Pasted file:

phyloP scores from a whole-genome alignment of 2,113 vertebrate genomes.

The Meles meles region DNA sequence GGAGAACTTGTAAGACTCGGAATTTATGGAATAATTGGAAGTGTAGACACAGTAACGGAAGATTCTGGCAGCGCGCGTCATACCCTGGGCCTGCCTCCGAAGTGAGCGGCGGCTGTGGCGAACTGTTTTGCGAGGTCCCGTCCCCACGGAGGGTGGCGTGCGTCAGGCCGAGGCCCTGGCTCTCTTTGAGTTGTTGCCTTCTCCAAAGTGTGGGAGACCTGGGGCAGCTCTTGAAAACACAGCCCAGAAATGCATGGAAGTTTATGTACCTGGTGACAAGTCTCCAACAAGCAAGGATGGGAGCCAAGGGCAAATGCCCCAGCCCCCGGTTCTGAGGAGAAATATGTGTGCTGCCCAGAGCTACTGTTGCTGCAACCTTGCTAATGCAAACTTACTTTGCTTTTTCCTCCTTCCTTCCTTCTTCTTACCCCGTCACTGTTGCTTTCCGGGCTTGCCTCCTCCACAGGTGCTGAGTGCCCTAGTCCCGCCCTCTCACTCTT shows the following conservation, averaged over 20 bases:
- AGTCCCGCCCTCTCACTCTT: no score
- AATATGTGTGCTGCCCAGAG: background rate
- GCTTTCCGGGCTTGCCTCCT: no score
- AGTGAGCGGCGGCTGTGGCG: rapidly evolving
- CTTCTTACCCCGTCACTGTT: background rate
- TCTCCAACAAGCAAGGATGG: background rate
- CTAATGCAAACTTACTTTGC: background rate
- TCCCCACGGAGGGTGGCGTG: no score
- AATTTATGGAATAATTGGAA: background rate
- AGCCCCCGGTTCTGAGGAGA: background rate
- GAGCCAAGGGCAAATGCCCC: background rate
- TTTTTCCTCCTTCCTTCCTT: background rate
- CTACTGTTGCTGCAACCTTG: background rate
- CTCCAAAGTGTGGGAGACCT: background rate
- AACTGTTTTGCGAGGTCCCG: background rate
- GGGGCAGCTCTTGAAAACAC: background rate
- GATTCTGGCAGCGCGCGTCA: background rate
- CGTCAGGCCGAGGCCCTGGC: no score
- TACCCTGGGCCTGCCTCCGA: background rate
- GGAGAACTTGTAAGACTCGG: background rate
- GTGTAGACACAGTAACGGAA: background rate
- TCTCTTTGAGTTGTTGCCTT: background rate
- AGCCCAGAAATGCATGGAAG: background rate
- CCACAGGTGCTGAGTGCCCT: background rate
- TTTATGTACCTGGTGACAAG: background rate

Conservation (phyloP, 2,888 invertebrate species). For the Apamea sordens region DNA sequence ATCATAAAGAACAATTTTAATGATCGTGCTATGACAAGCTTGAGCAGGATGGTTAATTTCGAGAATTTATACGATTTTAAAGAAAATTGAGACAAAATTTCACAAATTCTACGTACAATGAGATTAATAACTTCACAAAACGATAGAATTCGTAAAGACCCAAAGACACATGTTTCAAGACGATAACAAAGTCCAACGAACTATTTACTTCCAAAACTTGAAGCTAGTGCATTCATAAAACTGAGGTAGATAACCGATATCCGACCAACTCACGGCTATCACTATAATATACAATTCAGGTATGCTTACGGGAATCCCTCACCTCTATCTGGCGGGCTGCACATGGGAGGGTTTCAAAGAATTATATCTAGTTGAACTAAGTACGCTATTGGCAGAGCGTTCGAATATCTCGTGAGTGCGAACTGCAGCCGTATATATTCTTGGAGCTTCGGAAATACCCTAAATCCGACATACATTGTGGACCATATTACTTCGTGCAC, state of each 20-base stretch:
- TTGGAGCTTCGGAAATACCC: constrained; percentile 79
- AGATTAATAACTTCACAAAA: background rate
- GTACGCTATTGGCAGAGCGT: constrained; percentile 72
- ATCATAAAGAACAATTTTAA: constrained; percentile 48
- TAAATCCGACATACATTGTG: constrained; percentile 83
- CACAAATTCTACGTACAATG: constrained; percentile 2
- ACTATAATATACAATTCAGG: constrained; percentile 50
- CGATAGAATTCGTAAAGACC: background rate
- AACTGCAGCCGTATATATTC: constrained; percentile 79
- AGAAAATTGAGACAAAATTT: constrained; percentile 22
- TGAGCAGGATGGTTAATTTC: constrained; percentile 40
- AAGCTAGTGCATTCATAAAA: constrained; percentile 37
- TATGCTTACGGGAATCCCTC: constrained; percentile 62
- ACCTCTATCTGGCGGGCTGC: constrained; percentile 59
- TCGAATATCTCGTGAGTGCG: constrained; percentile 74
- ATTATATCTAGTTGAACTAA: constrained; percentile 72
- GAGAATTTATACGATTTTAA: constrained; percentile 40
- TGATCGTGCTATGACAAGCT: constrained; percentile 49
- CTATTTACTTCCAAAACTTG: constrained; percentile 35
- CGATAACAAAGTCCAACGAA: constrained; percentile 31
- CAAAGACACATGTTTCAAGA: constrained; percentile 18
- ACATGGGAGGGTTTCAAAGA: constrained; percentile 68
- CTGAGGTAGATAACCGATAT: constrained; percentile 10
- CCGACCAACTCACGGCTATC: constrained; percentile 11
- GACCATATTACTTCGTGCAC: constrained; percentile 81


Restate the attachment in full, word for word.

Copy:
phyloP scores from a whole-genome alignment of 2,113 vertebrate genomes.

The Meles meles region DNA sequence GGAGAACTTGTAAGACTCGGAATTTATGGAATAATTGGAAGTGTAGACACAGTAACGGAAGATTCTGGCAGCGCGCGTCATACCCTGGGCCTGCCTCCGAAGTGAGCGGCGGCTGTGGCGAACTGTTTTGCGAGGTCCCGTCCCCACGGAGGGTGGCGTGCGTCAGGCCGAGGCCCTGGCTCTCTTTGAGTTGTTGCCTTCTCCAAAGTGTGGGAGACCTGGGGCAGCTCTTGAAAACACAGCCCAGAAATGCATGGAAGTTTATGTACCTGGTGACAAGTCTCCAACAAGCAAGGATGGGAGCCAAGGGCAAATGCCCCAGCCCCCGGTTCTGAGGAGAAATATGTGTGCTGCCCAGAGCTACTGTTGCTGCAACCTTGCTAATGCAAACTTACTTTGCTTTTTCCTCCTTCCTTCCTTCTTCTTACCCCGTCACTGTTGCTTTCCGGGCTTGCCTCCTCCACAGGTGCTGAGTGCCCTAGTCCCGCCCTCTCACTCTT shows the following conservation, averaged over 20 bases:
- AGTCCCGCCCTCTCACTCTT: no score
- AATATGTGTGCTGCCCAGAG: background rate
- GCTTTCCGGGCTTGCCTCCT: no score
- AGTGAGCGGCGGCTGTGGCG: rapidly evolving
- CTTCTTACCCCGTCACTGTT: background rate
- TCTCCAACAAGCAAGGATGG: background rate
- CTAATGCAAACTTACTTTGC: background rate
- TCCCCACGGAGGGTGGCGTG: no score
- AATTTATGGAATAATTGGAA: background rate
- AGCCCCCGGTTCTGAGGAGA: background rate
- GAGCCAAGGGCAAATGCCCC: background rate
- TTTTTCCTCCTTCCTTCCTT: background rate
- CTACTGTTGCTGCAACCTTG: background rate
- CTCCAAAGTGTGGGAGACCT: background rate
- AACTGTTTTGCGAGGTCCCG: background rate
- GGGGCAGCTCTTGAAAACAC: background rate
- GATTCTGGCAGCGCGCGTCA: background rate
- CGTCAGGCCGAGGCCCTGGC: no score
- TACCCTGGGCCTGCCTCCGA: background rate
- GGAGAACTTGTAAGACTCGG: background rate
- GTGTAGACACAGTAACGGAA: background rate
- TCTCTTTGAGTTGTTGCCTT: background rate
- AGCCCAGAAATGCATGGAAG: background rate
- CCACAGGTGCTGAGTGCCCT: background rate
- TTTATGTACCTGGTGACAAG: background rate

Conservation (phyloP, 2,888 invertebrate species). For the Apamea sordens region DNA sequence ATCATAAAGAACAATTTTAATGATCGTGCTATGACAAGCTTGAGCAGGATGGTTAATTTCGAGAATTTATACGATTTTAAAGAAAATTGAGACAAAATTTCACAAATTCTACGTACAATGAGATTAATAACTTCACAAAACGATAGAATTCGTAAAGACCCAAAGACACATGTTTCAAGACGATAACAAAGTCCAACGAACTATTTACTTCCAAAACTTGAAGCTAGTGCATTCATAAAACTGAGGTAGATAACCGATATCCGACCAACTCACGGCTATCACTATAATATACAATTCAGGTATGCTTACGGGAATCCCTCACCTCTATCTGGCGGGCTGCACATGGGAGGGTTTCAAAGAATTATATCTAGTTGAACTAAGTACGCTATTGGCAGAGCGTTCGAATATCTCGTGAGTGCGAACTGCAGCCGTATATATTCTTGGAGCTTCGGAAATACCCTAAATCCGACATACATTGTGGACCATATTACTTCGTGCAC, state of each 20-base stretch:
- TTGGAGCTTCGGAAATACCC: constrained; percentile 79
- AGATTAATAACTTCACAAAA: background rate
- GTACGCTATTGGCAGAGCGT: constrained; percentile 72
- ATCATAAAGAACAATTTTAA: constrained; percentile 48
- TAAATCCGACATACATTGTG: constrained; percentile 83
- CACAAATTCTACGTACAATG: constrained; percentile 2
- ACTATAATATACAATTCAGG: constrained; percentile 50
- CGATAGAATTCGTAAAGACC: background rate
- AACTGCAGCCGTATATATTC: constrained; percentile 79
- AGAAAATTGAGACAAAATTT: constrained; percentile 22
- TGAGCAGGATGGTTAATTTC: constrained; percentile 40
- AAGCTAGTGCATTCATAAAA: constrained; percentile 37
- TATGCTTACGGGAATCCCTC: constrained; percentile 62
- ACCTCTATCTGGCGGGCTGC: constrained; percentile 59
- TCGAATATCTCGTGAGTGCG: constrained; percentile 74
- ATTATATCTAGTTGAACTAA: constrained; percentile 72
- GAGAATTTATACGATTTTAA: constrained; percentile 40
- TGATCGTGCTATGACAAGCT: constrained; percentile 49
- CTATTTACTTCCAAAACTTG: constrained; percentile 35
- CGATAACAAAGTCCAACGAA: constrained; percentile 31
- CAAAGACACATGTTTCAAGA: constrained; percentile 18
- ACATGGGAGGGTTTCAAAGA: constrained; percentile 68
- CTGAGGTAGATAACCGATAT: constrained; percentile 10
- CCGACCAACTCACGGCTATC: constrained; percentile 11
- GACCATATTACTTCGTGCAC: constrained; percentile 81